Jimmy Butler was named to the All-NBA Third Team on Thursday. Here's a look at the seven other players who have been named to an All-NBA team in the Bulls' 51-year franchise.

Bob Love (Second team: 1971, 1972)

The first member of the Bulls to appear on an All-NBA team, Love's two nods came in the same years he was named to two of his three All-Star games. In 1971, Love averaged 25.2 points and 8.5 rebounds in 43.0 minutes per game. It also coincided with the first winning season in Bulls franchise history (51-31), though they lost in seven games to the Los Angeles Lakers. The following year Love averaged a career-best 25.8 points for the 57-win Bulls.

Norm Van Lier (Second team: 1974)

Stormin' Normal took his game to a new level in 1974, averaging 14.3 points, 4.7 rebounds and 6.9 assists in nearly 36 minutes per game. He was named to his first of what would become three All-Star Games, and ended the year on the second team. The Bulls won 54 games, knocked off the Pistons in seven games before being swept by the Milwaukee Bucks in the conference finals.

Michael Jordan (Second team: 1985; First team: 1987-1993, 1996-1998)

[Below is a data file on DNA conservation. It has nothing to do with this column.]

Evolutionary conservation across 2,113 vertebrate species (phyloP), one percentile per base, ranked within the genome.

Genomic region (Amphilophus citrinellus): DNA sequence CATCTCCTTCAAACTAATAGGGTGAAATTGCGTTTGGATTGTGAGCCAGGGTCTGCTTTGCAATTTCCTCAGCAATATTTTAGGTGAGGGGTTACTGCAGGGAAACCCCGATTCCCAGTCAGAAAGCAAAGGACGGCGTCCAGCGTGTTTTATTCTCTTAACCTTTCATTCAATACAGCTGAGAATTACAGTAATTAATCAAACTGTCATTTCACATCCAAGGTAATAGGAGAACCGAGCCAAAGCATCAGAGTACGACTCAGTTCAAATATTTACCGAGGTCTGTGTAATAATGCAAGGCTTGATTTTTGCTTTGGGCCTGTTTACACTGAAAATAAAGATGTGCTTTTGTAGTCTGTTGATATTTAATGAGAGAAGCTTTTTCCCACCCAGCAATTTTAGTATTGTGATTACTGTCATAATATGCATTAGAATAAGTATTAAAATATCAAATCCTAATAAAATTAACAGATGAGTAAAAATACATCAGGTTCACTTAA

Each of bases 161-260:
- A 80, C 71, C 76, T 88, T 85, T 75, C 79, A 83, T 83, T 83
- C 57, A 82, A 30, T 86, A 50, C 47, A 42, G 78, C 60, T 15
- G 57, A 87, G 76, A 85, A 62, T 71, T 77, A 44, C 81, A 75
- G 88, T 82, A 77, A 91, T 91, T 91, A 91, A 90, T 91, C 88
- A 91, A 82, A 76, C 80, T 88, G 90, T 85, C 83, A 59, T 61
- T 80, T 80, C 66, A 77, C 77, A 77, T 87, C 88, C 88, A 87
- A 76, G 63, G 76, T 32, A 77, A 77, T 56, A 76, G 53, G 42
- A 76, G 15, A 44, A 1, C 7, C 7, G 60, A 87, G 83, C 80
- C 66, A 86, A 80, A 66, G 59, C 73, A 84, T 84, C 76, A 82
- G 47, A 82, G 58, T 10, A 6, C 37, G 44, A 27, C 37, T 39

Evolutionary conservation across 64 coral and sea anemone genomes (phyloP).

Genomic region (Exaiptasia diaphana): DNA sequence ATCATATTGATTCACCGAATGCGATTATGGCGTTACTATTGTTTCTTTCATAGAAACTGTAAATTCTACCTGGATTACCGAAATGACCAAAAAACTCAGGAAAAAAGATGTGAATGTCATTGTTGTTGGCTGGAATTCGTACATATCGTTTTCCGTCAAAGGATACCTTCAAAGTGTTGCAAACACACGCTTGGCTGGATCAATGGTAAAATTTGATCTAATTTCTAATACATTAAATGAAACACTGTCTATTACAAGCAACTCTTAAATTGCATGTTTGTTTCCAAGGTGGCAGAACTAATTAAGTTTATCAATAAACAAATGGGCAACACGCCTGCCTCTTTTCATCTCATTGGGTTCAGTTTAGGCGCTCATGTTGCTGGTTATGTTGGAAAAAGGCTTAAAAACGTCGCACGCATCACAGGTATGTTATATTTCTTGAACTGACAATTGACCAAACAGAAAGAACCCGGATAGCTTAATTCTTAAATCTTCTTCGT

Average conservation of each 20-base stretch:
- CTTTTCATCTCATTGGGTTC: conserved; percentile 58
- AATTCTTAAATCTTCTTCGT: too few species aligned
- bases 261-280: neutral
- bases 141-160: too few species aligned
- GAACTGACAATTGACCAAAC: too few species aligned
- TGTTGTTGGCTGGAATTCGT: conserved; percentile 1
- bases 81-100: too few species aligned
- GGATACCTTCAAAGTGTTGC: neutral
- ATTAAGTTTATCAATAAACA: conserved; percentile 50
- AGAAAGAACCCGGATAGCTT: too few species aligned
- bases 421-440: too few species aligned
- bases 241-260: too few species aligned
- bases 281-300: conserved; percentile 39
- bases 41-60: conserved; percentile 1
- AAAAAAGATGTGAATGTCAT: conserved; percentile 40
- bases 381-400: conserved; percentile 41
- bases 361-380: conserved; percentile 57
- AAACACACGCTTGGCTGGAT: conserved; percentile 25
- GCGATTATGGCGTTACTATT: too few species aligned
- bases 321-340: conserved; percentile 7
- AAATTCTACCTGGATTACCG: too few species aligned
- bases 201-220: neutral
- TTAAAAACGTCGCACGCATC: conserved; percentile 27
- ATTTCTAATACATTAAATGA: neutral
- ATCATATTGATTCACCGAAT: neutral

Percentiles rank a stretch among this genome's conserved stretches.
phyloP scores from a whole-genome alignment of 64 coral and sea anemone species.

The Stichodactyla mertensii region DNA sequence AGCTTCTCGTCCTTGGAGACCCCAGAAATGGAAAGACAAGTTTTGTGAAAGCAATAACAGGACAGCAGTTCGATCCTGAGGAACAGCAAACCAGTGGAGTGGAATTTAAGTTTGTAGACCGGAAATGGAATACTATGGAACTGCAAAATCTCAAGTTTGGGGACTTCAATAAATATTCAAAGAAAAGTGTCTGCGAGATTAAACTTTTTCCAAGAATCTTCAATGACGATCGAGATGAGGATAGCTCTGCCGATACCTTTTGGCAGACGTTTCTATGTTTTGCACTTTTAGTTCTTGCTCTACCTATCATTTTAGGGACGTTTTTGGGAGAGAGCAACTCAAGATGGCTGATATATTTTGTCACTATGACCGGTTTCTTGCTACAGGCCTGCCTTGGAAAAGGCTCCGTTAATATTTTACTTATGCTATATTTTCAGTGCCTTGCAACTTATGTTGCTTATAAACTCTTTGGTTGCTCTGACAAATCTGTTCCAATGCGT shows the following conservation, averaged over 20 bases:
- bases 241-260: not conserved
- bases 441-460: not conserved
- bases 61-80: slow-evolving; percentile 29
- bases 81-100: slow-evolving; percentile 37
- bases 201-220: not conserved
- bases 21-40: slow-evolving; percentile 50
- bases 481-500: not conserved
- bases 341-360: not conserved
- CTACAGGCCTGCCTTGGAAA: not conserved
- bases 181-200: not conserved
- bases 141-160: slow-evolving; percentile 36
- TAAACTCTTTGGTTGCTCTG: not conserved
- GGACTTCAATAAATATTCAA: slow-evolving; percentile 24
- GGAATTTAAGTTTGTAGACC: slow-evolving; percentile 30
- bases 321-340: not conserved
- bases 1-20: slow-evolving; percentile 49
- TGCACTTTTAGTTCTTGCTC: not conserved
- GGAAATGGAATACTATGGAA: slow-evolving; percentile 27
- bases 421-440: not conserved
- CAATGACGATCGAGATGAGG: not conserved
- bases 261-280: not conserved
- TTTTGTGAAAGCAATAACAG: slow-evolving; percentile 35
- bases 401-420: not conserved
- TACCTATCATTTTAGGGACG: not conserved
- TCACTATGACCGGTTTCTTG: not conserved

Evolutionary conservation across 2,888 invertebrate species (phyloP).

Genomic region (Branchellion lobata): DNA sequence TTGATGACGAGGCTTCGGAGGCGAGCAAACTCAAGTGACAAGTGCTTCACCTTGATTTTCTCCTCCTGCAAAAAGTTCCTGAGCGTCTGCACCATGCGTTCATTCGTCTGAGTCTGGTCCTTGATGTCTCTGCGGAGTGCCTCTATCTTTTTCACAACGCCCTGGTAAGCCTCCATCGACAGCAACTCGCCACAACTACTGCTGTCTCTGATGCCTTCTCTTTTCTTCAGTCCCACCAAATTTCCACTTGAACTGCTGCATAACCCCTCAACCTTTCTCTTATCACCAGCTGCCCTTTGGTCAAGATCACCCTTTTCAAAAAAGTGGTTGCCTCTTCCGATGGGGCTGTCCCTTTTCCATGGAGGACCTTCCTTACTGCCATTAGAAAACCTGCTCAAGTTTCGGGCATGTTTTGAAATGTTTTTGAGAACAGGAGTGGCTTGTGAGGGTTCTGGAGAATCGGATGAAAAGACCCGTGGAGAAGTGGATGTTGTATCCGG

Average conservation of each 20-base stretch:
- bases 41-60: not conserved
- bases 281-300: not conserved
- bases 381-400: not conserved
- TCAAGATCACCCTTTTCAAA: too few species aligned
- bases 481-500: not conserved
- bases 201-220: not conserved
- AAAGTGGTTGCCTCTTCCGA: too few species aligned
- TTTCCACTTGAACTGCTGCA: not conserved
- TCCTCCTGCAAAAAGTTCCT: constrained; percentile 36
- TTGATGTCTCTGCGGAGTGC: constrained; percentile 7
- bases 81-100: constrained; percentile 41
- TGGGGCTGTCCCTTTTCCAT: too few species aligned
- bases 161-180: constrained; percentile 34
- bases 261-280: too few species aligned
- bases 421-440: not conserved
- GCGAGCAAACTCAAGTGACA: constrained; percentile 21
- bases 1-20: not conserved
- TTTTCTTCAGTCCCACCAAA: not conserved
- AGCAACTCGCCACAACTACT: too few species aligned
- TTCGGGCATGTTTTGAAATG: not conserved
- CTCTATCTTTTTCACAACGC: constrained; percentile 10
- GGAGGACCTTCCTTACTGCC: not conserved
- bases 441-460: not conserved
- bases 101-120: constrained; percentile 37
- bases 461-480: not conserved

It didn't take MJ long to find his name on an All-NBA team. In his rookie season Jordan was named to the second team, becoming the first rookie since Larry Bird (1980, first team) to accomplish the feat. Jordan took second team honors behind Magic Johnson and Isiah Thomas. Jordan missed all but 18 regular season games the following season with a broken foot.

Then the rest became history. Jordan was named All-NBA First Team the following 10 seasons in which he played the entire year. From 1987 to 1993 Jordan led the NBA in scoring all seven seasons, led the NBA in steals three times and minutes played twice. The Bulls, of course, won their first three titles and Jordan cemented himself as the game's best player. After skipping the 1993-1994 season to try his hand at baseball, Jordan returned late in the 1995 season for 17 games.

From 1996 to 1998 he was back at the top of the mountain, winning three titles and being named to the All-NBA First Team in each season. Had he not taken the two-year hiatus there's a real chance Jordan would have become the first (and still only) player to make the All-NBA First Team in 12 consecutive seasons (LeBron James, Karl Malone and Kobe Bryant are the only others to do so).

Scottie Pippen (Second team: 1992, 1997; Third team: 1993; First team: 1994-1996)

MJ's sidekick had already been named to one All-Star game before he found his name on an All-NBA squad. In 1992 he averaged 21.0 points, 7.7 rebounds and 7.0 assists. At the time he was just the seventh player in NBA history to reach those thresholds. He bumped down to the third team in 1993 as his numbers dipped some, but he still managed to average 18.6 points, 7.7 rebounds and 6.3 assists as the Bulls won their third of three straight titles.